What he did like, though, were the horses. The family “always had three or more horses or some extra colts growing up and sometimes a yoke of oxen.
“I was fond of ‘horse-flesh’ and ‘broke’ one colt to drive before he was a year old. He would pull me on a hand-sled and keep up with a full grown team.
“In summer I rigged up a sulky and drove him until he was full grown.”
In his biography he tells the story of his father’s “gorgeously trimmed” Rockaway canopy-top carriage.
The Rockaway was a luxury model carriage, with a fully enclosed cabin, brass carriage lamps, beveled windows, or “glass curtains,” tufted leather seats, and spring axle for a smoother ride. That was quite the ride for a small Ohio farm town!
“I never knew where he got it but it lasted until a pair of colts ran away with it, broke the pole and smashed the top.
“My mother jumped out but one horse had simply landed on top of the other – being scared by a noisy rattling rig for hauling empty barrels – when the pole broke Father had to let them go until someone caught them.
“He sold them then – never drove them again. That was about 1860 as I remember. After this we had a splendid little team of dark brown Morgans – and after this I was not so familiar with the teams, but Father had good horses.”
Francis helped produce all the chief products of the farm, which were milk, butter, cheese, and sugar; and to sow, grow, hoe, and harvest the field crops, which were hay and corn to feed the cows, and oats for the horses.
The cows “ran out on pasture in summer, eating grass, and were driven in by a boy and dog morning and eve.”
This was a job he no doubt liked, though, as it gave him time to think on the ideas he read about from his “bedside books” the previous night before falling asleep, and to practice the poetry he memorized so well and quoted throughout his life.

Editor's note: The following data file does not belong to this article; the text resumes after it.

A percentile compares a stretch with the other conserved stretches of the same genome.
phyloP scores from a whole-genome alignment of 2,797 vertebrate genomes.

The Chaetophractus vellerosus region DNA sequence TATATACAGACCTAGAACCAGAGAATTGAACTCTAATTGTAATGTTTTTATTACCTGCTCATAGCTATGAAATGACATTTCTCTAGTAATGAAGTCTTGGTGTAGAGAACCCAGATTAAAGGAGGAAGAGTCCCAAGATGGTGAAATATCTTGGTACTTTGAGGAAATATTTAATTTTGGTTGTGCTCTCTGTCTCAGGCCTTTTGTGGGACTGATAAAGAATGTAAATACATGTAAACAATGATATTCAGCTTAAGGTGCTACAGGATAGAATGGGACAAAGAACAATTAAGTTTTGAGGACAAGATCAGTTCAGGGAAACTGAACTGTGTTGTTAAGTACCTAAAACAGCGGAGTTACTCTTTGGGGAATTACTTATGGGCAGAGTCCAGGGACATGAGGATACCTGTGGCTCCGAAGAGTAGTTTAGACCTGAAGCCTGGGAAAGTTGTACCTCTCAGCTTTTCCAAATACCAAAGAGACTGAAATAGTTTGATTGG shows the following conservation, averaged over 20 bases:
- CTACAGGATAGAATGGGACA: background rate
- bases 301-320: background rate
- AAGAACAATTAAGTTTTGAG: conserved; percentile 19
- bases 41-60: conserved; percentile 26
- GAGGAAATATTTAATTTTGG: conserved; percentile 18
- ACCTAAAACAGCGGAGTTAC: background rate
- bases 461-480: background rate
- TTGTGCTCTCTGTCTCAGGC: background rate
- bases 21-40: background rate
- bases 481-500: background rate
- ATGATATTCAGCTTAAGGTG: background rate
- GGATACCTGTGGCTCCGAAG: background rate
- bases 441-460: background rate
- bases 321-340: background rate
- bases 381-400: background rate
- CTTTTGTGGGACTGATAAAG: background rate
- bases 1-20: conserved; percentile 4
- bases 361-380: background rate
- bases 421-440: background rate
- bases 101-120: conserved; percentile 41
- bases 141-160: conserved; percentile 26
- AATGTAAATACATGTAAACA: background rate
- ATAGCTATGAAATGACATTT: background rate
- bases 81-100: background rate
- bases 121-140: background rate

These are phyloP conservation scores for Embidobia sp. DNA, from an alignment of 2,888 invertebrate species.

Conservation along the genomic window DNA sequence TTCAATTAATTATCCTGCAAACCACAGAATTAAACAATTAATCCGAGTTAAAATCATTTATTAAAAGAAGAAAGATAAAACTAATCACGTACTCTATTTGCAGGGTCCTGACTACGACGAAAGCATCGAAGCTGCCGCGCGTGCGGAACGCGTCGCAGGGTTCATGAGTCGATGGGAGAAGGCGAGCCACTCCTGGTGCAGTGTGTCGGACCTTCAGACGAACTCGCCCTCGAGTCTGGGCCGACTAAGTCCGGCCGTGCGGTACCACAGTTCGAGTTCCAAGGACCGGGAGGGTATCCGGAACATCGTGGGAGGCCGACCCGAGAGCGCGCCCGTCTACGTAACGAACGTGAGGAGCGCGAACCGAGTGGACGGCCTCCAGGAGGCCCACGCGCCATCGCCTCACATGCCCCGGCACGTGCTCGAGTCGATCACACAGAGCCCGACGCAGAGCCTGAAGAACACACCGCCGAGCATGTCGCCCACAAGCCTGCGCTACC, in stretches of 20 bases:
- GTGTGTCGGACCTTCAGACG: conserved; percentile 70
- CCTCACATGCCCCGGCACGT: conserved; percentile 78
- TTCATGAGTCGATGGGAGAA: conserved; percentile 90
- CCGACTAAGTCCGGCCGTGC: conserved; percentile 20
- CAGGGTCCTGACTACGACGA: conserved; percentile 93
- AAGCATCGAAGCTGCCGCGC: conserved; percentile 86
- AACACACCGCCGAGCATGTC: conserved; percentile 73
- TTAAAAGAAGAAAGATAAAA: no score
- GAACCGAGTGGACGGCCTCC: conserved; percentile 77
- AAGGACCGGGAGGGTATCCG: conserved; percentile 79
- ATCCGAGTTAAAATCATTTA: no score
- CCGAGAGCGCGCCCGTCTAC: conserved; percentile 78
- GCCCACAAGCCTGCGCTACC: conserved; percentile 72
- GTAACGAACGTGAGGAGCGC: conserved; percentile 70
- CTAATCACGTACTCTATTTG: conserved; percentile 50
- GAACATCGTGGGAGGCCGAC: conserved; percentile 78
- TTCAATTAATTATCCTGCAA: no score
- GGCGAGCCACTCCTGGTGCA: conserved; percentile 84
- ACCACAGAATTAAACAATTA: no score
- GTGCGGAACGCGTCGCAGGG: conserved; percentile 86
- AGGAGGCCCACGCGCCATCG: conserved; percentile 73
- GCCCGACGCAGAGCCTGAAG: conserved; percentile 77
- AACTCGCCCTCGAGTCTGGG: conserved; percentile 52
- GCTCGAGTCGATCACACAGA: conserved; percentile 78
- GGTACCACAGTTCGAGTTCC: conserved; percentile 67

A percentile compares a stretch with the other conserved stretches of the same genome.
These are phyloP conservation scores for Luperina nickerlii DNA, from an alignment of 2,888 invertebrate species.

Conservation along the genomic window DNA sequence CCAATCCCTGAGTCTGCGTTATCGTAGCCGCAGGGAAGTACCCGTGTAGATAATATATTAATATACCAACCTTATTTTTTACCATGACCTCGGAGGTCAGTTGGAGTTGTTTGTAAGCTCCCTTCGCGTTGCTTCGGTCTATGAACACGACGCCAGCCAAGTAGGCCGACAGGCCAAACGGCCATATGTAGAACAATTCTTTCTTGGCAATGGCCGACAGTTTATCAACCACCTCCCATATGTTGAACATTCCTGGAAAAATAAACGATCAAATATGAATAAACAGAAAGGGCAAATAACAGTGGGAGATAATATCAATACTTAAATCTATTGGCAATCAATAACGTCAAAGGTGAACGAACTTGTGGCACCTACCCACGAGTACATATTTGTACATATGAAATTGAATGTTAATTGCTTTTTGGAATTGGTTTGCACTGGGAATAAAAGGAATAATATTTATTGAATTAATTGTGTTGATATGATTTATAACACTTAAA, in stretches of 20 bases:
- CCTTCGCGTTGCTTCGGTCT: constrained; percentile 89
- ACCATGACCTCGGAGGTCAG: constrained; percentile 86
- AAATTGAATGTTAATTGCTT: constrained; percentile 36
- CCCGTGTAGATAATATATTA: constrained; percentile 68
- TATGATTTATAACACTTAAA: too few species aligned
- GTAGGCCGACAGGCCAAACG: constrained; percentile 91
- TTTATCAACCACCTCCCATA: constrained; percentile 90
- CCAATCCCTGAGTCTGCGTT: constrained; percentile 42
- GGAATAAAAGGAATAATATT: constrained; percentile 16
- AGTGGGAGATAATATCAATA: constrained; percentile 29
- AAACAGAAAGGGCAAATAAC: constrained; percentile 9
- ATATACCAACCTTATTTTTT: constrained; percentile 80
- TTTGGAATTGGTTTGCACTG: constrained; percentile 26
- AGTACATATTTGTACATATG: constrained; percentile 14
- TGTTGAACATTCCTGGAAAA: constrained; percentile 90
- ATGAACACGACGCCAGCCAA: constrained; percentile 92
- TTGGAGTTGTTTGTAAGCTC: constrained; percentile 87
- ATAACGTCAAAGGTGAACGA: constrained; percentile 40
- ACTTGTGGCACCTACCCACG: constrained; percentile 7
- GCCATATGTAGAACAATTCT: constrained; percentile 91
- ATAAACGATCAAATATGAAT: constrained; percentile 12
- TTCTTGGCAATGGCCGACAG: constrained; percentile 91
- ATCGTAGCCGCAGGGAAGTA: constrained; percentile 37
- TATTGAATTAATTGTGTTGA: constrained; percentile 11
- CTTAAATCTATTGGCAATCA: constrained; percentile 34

The family’s chief occupation was dairy farming. After milking the cows, the new milk was set in tin pans that held about eight quarts each and were left to set until the cream rose to the top, which took about 24 hours. Then the cream was skimmed off with a perforated tin skimmer and used to make butter, and a small bit used in cooking.
He described the cheese making process:
“The milk in early time was heated with a steamer and worked dry in a big wooden tub. Later there was a regular cheese vat,” and “cheese was pressed in a hoop by its own weight.
“After the war (1860-64) milk was sold to cheese factories and this made less work for the housewife. Washing milk pans, pails and a churn was work, and called for plenty of hot water.
“When the factory system came in milk was strained into a tin can as large as a barrel and loaded on a wagon that had a route.”
From our perspective in 2014, all this sound like a huge amount of work, doesn’t it? Most of us in America have moved over to the “knowledge economy,” and have turned over raising our food, building our homes, and just about everything physical to others.
That’s just not how it was in the second half of the 19th century, when most of America did not live in cities.
I began this story saying that Francis Eggleston often found himself in the wrong place, doing the wrong thing, or more specifically, the wrong thing for his temperament and interests.
Was being born and raised on a farm one of his experiences of poor fit? He seems to think so, though never says.
“As a boy,” he wrote, “I was said to be lazy. The true fact was that I was always averse to farm drudgery and dirt. I was mechanical, and always had something to make or repair – lazy I was not.”
Francis Eggleston didn’t find his identity in outdoor labor, but in his mind. The next stage of his life would fit him much better. We’ll see that when next we pick up his story in Chapter 3, here.